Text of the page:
News, commentary and analysis by leaders of the Communist Party USA in New York State. We discuss State politics and issues in New York City, covering developments in labor, civil rights education, housing and more.

Monday, June 7, 2010

Lunatics protesting mosque aren't so different from bin Laden

An angry mob showed up in lower Manhattan to protest the opening of an "extremist Islamic center that aims to mock the tragedy of Sept. 11, 2001, and create an army of jihadists who'll wage a battle that will eventually, if successful, destroy the America."

Sound far-fetched? That's because it is.

The above statement is pure fabrication. Pure fabrication - with the exception of the angry mob. They actually did show up.

Egged on by right-wing talk radio and the rest of the tea party crowd, these people descended to protest a "mosque" they perceived to be too close to Ground Zero.

Every mosque, they argued, is a "breeding ground for terrorists, as Islam is based in cruelty and terror and its logical outcome is the fight against modernity, democracy and tolerance."

Further, given that the 9/11 hijackers were Islamic, the hate-talkers say, the "mosque" must certainly be a slap in the face to those who perished. (Whether or not this would be an insult to the several hundred Muslims who also died there was never explicitly said.)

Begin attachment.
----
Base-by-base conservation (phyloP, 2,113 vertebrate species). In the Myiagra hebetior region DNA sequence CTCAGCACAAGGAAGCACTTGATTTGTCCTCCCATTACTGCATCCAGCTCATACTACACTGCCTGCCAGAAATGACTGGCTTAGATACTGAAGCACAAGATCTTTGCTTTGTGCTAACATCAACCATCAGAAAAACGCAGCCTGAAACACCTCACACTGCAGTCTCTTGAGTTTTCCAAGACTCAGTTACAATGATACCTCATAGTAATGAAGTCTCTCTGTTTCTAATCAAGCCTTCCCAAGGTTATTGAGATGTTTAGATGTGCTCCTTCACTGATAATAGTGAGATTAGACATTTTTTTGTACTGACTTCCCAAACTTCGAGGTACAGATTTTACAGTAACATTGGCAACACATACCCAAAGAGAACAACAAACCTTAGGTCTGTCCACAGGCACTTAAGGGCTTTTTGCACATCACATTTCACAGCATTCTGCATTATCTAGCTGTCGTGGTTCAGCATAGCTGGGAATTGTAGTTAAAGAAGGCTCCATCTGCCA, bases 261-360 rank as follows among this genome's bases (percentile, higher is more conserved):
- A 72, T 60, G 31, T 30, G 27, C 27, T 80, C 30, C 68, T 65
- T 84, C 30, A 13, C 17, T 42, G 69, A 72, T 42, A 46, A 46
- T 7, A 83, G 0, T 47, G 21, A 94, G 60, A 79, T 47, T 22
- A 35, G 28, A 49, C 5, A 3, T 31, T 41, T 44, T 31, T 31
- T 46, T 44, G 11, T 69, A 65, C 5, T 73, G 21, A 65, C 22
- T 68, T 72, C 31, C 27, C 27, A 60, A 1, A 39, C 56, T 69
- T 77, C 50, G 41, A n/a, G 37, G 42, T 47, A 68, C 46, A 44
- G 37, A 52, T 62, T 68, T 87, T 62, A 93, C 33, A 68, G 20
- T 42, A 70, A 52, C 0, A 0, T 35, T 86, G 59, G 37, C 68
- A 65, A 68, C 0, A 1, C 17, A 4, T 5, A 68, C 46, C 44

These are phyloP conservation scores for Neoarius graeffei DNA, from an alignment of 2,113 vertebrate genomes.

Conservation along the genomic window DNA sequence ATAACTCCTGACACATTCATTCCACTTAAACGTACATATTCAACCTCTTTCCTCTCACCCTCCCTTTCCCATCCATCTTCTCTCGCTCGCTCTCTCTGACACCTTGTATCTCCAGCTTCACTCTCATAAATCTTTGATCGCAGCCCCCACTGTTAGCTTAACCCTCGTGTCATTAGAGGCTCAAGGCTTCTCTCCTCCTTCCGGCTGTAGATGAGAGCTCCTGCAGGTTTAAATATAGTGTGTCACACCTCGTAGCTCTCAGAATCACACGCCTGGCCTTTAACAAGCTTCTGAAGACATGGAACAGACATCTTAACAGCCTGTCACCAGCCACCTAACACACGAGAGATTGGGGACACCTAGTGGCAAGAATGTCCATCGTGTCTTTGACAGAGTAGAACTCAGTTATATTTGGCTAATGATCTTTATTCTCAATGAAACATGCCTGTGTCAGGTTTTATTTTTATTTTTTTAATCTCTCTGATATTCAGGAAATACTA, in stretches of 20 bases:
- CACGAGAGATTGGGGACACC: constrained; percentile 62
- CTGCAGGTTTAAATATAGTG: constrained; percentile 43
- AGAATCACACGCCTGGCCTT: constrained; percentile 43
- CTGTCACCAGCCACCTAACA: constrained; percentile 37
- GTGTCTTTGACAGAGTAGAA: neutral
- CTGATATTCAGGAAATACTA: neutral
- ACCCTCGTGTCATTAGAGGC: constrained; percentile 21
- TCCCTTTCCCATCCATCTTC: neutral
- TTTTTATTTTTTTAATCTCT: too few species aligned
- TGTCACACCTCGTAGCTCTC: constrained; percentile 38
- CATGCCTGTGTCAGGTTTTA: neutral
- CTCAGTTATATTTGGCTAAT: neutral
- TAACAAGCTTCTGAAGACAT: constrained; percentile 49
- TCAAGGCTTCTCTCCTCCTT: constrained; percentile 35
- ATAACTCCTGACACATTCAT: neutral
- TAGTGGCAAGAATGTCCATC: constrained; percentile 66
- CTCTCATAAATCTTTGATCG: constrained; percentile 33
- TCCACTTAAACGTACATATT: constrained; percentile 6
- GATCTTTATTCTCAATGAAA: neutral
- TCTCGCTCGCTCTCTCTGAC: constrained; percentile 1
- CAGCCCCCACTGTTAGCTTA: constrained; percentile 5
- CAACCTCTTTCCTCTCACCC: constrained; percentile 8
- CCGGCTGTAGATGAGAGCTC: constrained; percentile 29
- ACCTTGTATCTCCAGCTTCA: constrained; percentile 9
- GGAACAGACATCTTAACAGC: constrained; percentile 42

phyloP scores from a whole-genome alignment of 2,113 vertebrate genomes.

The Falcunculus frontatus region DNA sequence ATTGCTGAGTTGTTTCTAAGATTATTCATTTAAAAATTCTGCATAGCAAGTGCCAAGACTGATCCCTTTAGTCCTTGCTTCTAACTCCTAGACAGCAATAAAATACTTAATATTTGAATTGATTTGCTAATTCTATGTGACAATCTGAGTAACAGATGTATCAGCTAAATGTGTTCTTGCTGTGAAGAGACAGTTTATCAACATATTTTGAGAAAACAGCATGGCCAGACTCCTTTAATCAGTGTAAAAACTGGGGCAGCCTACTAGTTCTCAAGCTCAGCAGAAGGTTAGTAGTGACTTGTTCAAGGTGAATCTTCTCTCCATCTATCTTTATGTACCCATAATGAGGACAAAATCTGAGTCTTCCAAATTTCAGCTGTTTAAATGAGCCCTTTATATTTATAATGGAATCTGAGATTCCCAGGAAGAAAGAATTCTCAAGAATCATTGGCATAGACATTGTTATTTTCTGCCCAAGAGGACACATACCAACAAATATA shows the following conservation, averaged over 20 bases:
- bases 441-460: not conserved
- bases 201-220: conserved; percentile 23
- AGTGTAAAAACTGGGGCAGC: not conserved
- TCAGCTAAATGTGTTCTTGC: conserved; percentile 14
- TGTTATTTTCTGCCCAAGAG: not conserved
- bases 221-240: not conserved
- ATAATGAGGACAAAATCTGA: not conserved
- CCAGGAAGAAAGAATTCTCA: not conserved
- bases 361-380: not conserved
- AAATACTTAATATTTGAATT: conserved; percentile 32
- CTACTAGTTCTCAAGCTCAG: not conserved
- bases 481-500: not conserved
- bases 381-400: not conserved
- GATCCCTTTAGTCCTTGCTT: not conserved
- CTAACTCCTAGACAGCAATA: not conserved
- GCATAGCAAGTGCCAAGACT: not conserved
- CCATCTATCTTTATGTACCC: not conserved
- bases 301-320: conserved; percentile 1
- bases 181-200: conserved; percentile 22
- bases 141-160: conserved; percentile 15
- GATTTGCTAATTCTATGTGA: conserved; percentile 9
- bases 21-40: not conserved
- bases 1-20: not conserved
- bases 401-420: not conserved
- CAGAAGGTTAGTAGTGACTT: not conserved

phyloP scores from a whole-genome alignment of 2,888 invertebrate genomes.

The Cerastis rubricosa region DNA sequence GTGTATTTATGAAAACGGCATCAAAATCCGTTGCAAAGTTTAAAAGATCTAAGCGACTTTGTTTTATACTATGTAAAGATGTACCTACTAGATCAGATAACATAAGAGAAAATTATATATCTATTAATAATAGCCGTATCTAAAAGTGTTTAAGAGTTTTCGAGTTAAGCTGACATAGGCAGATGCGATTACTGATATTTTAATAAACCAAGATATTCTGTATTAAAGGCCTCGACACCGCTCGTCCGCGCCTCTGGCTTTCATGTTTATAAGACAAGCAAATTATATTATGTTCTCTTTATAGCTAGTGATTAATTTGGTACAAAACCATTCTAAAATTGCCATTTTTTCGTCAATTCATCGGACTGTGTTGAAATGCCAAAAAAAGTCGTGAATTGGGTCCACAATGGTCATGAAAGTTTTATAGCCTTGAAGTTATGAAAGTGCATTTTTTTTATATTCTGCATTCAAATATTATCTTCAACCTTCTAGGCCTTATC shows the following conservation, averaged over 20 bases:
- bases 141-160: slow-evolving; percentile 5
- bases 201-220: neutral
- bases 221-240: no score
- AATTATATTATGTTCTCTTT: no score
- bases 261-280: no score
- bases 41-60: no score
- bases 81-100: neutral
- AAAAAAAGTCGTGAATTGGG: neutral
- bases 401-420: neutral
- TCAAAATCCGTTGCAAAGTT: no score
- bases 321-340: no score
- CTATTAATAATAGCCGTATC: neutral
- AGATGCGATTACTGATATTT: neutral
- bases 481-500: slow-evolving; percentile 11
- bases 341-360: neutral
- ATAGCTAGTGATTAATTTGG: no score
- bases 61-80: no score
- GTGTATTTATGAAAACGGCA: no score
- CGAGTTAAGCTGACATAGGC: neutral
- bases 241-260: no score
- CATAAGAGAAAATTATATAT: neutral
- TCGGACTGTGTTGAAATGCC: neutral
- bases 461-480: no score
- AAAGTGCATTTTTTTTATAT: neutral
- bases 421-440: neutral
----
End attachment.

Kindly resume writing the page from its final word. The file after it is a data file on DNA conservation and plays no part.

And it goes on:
What's being built two block away from Ground Zero isn't even a mosque at all, but a community center based on Islamic values. According to the website for Cordoba House, the center's name, the mission will "[promote] tolerance, reflecting the rich diversity of New York City."

While these are likely not values appreciated by the frothing demonstrators, they are a far cry from mocking 9/11 victims.

Then there's the concept that if people of one religion do something wicked to some particular group or in some certain place, it naturally follows that the presence of that religion near the people or area where the atrocities occurred is somehow an insult. But except in the case of Islam, no one in America believes that. If that were the case, there should be no Christian churches near any synagogue, given the horrible persecution that Jews have experienced for centuries at the hands of Christians. But there are synagogues and churches side-by-side all around this city.

And, of course, Catholic churches are allowed not only to be near, but also to run, elementary schools.

Most nakedly obvious is the blatant bigotry against Islam. Those protesting the "mosque" argue that it is a religion of hate based on violence. A fair reading of the Koran will reveal some truly ugly verses-but the same can be said of the Bible. There are acts of genocide, incest, hatred, collective punishment, and so on in both the Old (Torah) and New Testaments.

But millions upon millions of religious people, Jewish, Christian and Islamic, base their faith not on this or that terrible verse, but on a perception that their preferred holy book tells them to love their neighbor.

Sure, Osama bin Laden calls himself a Muslim, but Pat Robertson (who told America we deserved 9/11) calls himself a Christian. In Israel, the hateful settlers take the Torah as their basis, but so do the progressive and democratic sections of the Zionist movement.